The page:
Swedish film “A Man Called Ove”, which was recently nominated for Best Foreign Language Film Oscar, looks typical at first. Here is a blunt, irascible curmudgeon who frequently gets annoyed by many things in his life, and it is not a spoiler at all to tell you that he is actually a selfless man of virtue and decency, but the movie presents his story via the endearing mixture of earnest poignancy and offbeat black humor. While he is still your average grumpy old dude even in the end, we come to understand him as getting to know more about him and his life, and we come to care about him as often chuckling over a number of darkly funny moments.
Ove (Rolf Lassgård) is a 59-year-old factory worker who recently lost his wife, and the opening scene shows a minor friction between him and a clerk in a local florist shop. He simply wants to buy a bouquet at a discounted price, but the clerk flatly reminds him that he must buy two bouquets, and he becomes piqued at this although he eventually buys two bouquets and takes them to his wife’s grave.
And that is just one of numerous things to frustrate and exasperate him. Although he is no longer the chairman of the board of his housing complex neighborhood, he is still fastidious about the regulations set by him and his estranged friend with whom he does not talk anymore. Whenever he does his routine check-up around the neighborhood, he always finds something against the rules, and that certainly does not give a good impression to many of his neighbors.
On one day, he is fired from his workplace, and he decides to kill himself because he has nothing to hold himself to his life now, but then his suicide attempt is interrupted by an unexpected happening. When he is about to hang himself in the living room, new residents have just arrived at a house located right across from his house, and Ove cannot possibly ignore a trouble they are causing in front of his house because, well, old habit never dies easily.
They are an Iranian immigrant named Parvaneh (Bahar Pars), her Swedish husband, and their two little daughters, and Ove soon finds himself getting involved with them more than he wants as Parvaneh constantly approaches to him as a friendly neighbor. When she needs to learn how to drive a car, he declines to be her driving teacher at first, but he eventually comes to teach her in the end, and he soon becomes a sort of grandfather figure to her family as getting closer to them than before.
In the meantime, he keeps trying to kill himself, but his attempts always lead to hilarious failures as if he were kept being held by the hand of fate, and his life continues to give him more matters to deal with besides Parvaneh and her family. For example, he has to take care of a stray cat which comes to stay in his house after picked up by Parvaneh, and then he becomes concerned about his aforementioned friend, who is going to be taken away from his home and wife by heartless welfare workers.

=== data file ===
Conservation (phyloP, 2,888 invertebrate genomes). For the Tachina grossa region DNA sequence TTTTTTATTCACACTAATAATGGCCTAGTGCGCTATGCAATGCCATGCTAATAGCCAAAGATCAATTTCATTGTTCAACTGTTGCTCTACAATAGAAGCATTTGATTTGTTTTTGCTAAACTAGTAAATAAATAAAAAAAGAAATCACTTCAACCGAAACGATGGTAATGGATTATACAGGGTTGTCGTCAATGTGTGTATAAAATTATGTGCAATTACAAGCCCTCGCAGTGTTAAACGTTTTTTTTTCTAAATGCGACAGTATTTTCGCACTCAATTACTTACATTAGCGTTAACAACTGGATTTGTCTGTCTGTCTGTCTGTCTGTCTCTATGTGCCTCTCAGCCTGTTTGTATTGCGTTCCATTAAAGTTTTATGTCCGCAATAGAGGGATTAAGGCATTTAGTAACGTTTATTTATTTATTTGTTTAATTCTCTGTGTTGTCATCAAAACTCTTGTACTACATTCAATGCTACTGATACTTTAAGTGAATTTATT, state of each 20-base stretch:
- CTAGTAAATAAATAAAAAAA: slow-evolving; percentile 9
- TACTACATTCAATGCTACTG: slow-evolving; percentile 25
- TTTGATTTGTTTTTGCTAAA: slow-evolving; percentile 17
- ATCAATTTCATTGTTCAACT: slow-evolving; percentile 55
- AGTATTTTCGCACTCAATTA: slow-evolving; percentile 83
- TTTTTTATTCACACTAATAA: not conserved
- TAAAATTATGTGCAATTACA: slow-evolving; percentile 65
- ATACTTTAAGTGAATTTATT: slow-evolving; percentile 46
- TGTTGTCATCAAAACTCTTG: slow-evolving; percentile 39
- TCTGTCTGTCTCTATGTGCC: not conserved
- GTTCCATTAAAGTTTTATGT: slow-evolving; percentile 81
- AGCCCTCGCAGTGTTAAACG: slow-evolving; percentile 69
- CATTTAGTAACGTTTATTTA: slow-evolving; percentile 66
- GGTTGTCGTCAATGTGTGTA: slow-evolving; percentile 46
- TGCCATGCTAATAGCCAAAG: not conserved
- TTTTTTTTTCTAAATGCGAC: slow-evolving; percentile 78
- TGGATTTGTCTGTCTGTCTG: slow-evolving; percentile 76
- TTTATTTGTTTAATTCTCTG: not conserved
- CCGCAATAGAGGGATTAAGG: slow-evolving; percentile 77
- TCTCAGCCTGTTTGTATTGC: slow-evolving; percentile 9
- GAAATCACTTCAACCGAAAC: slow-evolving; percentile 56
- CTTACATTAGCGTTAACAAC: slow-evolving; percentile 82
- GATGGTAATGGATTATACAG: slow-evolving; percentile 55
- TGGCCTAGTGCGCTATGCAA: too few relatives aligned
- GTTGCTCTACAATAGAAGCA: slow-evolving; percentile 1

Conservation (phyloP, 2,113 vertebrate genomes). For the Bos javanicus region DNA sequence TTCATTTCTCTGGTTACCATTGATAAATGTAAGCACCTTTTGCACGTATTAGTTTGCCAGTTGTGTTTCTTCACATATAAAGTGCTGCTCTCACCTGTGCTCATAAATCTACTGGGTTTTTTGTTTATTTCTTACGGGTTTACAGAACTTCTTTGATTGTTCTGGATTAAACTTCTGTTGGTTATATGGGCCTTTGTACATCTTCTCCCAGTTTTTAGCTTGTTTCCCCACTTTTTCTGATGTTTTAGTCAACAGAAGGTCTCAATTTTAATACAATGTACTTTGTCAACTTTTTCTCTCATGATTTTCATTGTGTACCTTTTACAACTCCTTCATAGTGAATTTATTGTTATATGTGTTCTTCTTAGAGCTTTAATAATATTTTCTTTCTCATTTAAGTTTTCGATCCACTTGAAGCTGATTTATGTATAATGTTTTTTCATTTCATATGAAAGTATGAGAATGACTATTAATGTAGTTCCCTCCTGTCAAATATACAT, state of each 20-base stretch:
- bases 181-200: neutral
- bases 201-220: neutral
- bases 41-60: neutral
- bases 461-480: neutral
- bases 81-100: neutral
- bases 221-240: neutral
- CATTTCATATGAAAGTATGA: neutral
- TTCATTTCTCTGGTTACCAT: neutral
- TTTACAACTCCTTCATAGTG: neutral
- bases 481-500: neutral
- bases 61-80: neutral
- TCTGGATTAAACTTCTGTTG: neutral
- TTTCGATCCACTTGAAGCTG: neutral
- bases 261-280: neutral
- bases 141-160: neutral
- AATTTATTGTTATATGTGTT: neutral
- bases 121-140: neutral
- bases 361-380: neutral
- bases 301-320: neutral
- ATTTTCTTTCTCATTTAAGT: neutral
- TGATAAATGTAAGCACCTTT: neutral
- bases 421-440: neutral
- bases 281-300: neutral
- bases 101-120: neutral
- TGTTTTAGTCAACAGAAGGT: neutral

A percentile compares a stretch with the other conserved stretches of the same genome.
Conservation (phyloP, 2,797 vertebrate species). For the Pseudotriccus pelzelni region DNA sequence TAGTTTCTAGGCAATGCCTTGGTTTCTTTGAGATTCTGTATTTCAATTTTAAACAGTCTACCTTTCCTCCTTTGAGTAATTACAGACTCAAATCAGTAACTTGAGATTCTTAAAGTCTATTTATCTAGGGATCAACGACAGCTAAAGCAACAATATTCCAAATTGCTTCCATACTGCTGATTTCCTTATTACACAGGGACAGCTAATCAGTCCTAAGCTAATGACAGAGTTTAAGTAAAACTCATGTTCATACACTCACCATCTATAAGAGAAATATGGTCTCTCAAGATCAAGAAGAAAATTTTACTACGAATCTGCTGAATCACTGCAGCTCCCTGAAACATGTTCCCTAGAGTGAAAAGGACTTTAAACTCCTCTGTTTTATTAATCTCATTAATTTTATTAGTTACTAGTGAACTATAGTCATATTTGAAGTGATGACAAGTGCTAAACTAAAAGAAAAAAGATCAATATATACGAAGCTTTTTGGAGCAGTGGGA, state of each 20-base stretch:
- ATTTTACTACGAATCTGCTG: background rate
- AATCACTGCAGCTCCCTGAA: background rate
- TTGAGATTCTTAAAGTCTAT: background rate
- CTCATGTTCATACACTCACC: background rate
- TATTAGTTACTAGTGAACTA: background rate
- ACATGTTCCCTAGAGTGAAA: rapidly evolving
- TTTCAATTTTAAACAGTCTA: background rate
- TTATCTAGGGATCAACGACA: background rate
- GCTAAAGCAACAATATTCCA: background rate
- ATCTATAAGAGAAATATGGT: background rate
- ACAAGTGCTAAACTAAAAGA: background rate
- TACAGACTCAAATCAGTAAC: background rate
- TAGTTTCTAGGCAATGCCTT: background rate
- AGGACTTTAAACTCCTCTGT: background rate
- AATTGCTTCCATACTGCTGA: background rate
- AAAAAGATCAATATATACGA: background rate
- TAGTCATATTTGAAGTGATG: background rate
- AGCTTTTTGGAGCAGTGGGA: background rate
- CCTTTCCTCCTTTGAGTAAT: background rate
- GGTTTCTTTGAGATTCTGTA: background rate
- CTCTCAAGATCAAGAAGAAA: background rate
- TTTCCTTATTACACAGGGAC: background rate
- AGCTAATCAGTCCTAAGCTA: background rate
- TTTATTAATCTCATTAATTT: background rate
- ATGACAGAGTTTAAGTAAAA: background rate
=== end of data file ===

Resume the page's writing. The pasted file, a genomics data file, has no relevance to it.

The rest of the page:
While the movie has a morbid fun with Ove’s suicide attempts and the following failures, some of these macabre moments initiate the flashback sequences which shows us how his life frequently swung back and forth between happiness and sadness. We see Ove’s childhood time with his good-natured widower father, who passed down to his young son the personal attachment to a certain Swedish vehicle brand. We observe how Ove’s personality was shaped by his life experience. And we behold how Ove accidentally encountered his future wife Sonja (Ida Engvoll) and then instantly fell in love with her.
The love story between Ove and Sonja is depicted with touching sincerity. Ove, played by Filip Berg at this point, does not express his feeling well in front of Sonja during their first dinner, but she easily sees through his heart, and she promptly makes a direct move when he hesitates. They become more inseparable from each other after they marry, and that does not change even when they are struck by a heartbreaking tragedy.
Smoothly moving back and forth between two main plotlines, the movie strikes a right balance between comedy and drama, and the director Hannes Holm, who also adapted the novel of the same name by Fredrik Backman, did a solid job of maintaining the dry but quirky tone of the story which is gradually counterbalanced by its emerging pathos. While generating plenty of laughs from Ove’s absurd circumstance, the movie never makes fun of the deep sadness inside him, and Ove eventually comes to us as a three-dimensional human character to respect and like.
As the comic center of the film, Rolf Lassgård is fabulous in his funny and moving performance, and Filip Berg is also excellent while seamlessly connected with Lassgård. While Bahar Pars brings lots of spirit into her gregarious supporting character, Ida Engvoll radiates with warmth and gentleness in her scenes with Berg, and the special mention goes to two Ragdoll cats which play that scene-stealing stray cat in the movie.
“A Man Called Ove” may be conventional in many aspects, but it distinguishes itself via its smart, sincere storytelling coupled with a naughty sense of humor, and I enjoyed it more than expected along with frequent chuckles. It is a shame that I did not watch it when it was released here early in 2016, but now I watched it, and I can gladly recommend it to you now.